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The installed version is 4.1 and need to downgrade to 3.81. I searched apt for make 3.81, but I couldn't find it.

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    Ubuntu 14.04 came with 3.81, so it may be possible to download the package from the repo and install it, but that would be done with dpkg, not apt. And it likely has a lot of bug fixes in it, so it may not work exactly like the original 3.81 version. If you need 3.81 for compatibility testing, you should probably build it from source. If you need 3.81 to deal with an ancient Makefile, you can get help here to update that Makefile. – Mark Plotnick Jul 5 '16 at 22:54
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    I need it to build Android 2.1 from source. – LostSoul Jul 6 '16 at 21:16
2

Rather than downgrading packages in your normal system, I'd strongly suggest handling this kind of thing using a chroot or a container. Those allow you to keep whatever you need to build a particular bit of software in its own semi-isolated environment so that it doesn't conflict with anything else.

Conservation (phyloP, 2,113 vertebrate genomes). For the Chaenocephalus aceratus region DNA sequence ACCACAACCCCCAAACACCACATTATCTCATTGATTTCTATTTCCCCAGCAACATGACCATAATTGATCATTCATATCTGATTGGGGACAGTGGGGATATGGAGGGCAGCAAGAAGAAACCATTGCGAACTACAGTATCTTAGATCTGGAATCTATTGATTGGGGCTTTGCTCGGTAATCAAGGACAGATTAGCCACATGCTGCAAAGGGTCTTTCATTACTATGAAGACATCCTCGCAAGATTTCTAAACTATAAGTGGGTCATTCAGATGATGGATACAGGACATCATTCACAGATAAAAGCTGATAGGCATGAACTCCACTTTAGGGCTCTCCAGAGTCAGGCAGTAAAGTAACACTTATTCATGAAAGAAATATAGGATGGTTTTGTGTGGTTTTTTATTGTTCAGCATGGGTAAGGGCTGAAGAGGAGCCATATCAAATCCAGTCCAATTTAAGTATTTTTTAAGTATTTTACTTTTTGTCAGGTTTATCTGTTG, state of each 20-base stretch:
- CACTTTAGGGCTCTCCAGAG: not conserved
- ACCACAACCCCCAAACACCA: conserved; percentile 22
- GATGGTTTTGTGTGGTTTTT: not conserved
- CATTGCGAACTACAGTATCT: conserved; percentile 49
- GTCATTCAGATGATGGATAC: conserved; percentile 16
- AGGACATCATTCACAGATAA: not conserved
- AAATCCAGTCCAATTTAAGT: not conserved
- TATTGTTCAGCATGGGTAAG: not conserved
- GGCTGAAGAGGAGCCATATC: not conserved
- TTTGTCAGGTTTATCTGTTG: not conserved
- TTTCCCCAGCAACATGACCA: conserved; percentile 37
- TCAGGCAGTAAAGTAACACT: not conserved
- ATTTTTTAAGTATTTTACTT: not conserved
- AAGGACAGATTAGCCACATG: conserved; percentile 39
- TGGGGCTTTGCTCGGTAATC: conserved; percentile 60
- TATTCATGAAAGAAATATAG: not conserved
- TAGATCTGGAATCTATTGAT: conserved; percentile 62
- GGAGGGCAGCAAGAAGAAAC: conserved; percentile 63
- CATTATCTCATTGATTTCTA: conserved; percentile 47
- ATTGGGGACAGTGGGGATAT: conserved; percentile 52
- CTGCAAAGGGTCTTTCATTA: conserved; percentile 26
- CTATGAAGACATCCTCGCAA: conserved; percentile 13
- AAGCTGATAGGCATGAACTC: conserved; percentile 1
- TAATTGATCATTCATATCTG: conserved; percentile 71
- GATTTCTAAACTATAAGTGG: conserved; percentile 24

You can use schroot to manage chroots in such a way that they can access files in your home directory, which is convenient for ad-hoc development like this (for example, the Ubuntu SimpleSbuild wiki page explains how to set this up; you don't need sbuild itself, but mk-sbuild and sbuild-update are convenient ways to create and manage chroots.

Alternatively, recent versions of Ubuntu come with LXD, which is very handy for this kind of thing. Stéphane's series of blog posts is a good place to start, but basically you can do:

sudo apt install lxd
sudo lxd init
sudo adduser $USER lxd

... then either restart your user session or use newgrp lxd, then:

lxc launch ubuntu:14.04 android-build
lxc exec android-build bash

... and you're off to the races. If you want to give the container access to your home directory, that's a bit more fiddly due to user namespacing, but possible.

1

You could add the sources.list lines for 14.04 to your sources.list file then use apt update; apt install -t=trusty make

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